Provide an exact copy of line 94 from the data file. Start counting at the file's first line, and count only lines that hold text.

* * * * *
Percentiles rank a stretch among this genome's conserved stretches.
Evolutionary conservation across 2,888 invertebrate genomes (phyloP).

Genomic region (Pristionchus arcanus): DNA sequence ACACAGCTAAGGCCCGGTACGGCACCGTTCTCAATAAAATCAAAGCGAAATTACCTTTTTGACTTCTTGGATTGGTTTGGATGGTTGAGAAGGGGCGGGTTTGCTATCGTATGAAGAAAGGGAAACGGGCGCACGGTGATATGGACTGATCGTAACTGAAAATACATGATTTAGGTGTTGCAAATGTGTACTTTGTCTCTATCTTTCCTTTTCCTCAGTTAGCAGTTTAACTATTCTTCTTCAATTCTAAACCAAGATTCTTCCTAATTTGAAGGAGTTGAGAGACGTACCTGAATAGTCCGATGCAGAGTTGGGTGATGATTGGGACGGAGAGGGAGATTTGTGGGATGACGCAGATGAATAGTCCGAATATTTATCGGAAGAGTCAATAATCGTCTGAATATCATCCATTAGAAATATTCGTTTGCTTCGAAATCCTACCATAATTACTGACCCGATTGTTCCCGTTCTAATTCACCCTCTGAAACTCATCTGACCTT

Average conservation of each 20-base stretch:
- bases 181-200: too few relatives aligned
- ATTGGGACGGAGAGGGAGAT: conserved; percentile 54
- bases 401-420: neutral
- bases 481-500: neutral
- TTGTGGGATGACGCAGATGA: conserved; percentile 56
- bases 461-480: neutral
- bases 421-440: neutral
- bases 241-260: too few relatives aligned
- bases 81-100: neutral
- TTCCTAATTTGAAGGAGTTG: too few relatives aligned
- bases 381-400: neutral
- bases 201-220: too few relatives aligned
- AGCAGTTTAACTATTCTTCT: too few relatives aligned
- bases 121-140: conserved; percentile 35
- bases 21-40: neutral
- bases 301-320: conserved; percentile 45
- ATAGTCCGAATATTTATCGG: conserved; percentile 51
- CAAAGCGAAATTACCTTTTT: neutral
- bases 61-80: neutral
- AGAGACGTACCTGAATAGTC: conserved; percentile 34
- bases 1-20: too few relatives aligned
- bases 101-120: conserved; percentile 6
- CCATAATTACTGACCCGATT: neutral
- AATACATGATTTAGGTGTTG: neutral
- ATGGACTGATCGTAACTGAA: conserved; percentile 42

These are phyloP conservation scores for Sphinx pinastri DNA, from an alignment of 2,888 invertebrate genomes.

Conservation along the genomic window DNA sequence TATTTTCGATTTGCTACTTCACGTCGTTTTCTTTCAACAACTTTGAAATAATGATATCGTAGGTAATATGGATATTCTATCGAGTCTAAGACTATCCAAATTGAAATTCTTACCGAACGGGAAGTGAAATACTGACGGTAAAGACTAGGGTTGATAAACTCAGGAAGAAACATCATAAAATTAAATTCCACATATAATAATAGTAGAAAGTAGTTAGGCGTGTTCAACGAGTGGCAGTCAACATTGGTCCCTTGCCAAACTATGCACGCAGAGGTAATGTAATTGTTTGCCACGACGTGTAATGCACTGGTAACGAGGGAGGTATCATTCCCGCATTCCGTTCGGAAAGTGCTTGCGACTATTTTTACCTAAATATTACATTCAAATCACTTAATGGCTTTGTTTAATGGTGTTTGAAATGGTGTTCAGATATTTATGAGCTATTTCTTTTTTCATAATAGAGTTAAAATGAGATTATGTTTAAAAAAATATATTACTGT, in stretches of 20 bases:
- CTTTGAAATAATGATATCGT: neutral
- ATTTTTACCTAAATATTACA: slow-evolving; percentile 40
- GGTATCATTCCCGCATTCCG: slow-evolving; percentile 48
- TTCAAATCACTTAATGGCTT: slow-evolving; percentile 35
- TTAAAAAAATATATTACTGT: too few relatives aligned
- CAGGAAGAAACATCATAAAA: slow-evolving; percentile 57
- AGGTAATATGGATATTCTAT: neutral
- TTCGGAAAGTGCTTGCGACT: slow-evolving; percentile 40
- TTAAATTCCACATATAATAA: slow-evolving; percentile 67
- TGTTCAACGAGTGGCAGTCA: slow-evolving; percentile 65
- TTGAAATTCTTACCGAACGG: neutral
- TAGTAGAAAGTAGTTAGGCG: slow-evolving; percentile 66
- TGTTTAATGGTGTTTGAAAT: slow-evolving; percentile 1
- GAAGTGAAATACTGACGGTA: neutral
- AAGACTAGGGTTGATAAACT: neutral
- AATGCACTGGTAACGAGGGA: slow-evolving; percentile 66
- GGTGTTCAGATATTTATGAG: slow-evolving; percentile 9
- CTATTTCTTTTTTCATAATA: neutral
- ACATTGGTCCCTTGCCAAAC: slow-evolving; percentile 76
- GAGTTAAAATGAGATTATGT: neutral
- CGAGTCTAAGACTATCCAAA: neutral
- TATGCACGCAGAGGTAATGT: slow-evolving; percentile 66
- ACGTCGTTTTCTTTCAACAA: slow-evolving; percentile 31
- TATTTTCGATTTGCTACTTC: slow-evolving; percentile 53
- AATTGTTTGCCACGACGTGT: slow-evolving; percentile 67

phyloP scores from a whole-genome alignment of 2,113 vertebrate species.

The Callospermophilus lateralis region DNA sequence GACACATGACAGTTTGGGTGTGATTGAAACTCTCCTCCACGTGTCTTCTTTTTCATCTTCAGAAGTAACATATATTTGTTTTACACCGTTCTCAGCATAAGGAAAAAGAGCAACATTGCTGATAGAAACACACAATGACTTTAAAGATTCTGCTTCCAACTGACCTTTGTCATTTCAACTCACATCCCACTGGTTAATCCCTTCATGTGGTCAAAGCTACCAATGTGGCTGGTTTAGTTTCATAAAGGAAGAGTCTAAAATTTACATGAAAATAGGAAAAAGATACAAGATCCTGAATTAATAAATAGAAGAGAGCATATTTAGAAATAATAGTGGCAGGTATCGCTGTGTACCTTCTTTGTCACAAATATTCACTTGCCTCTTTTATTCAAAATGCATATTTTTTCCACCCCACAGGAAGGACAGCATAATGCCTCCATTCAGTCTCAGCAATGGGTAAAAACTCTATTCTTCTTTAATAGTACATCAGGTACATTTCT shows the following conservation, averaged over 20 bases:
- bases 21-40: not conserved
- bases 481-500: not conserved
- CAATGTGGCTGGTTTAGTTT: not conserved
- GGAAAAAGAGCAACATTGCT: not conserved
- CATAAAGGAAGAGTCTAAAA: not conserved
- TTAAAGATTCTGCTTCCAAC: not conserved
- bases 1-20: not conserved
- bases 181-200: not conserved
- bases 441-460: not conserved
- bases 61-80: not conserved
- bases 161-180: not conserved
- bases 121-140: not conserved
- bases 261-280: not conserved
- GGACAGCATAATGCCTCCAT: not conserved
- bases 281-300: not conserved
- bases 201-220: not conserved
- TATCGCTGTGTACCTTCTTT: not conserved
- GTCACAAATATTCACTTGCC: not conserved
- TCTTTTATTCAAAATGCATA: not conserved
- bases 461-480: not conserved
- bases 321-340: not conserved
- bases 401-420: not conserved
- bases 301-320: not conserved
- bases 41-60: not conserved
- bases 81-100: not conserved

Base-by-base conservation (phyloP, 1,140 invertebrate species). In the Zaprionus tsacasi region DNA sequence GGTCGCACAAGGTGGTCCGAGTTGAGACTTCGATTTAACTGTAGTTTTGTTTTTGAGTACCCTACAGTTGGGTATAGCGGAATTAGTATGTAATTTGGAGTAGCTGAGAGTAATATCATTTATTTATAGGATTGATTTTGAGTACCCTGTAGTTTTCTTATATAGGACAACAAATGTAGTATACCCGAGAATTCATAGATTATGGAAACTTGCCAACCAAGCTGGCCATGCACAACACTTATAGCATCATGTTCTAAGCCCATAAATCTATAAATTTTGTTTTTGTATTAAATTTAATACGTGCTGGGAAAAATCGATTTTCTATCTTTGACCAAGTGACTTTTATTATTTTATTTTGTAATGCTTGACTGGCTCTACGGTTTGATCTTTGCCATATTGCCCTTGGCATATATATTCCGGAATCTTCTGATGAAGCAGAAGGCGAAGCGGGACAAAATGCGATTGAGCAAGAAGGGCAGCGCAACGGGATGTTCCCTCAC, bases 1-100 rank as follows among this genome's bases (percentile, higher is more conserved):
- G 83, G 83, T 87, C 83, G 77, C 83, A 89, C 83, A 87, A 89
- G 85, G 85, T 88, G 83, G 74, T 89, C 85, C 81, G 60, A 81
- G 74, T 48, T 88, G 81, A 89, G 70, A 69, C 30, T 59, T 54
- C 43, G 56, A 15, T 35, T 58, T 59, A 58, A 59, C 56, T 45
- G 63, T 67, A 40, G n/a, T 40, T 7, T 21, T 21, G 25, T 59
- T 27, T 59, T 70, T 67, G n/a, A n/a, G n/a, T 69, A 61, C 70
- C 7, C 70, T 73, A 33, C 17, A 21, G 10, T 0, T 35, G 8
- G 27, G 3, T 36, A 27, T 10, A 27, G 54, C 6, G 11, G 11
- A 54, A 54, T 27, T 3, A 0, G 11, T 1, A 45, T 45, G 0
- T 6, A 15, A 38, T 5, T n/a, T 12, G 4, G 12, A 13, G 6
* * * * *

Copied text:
- T 6, A 15, A 38, T 5, T n/a, T 12, G 4, G 12, A 13, G 6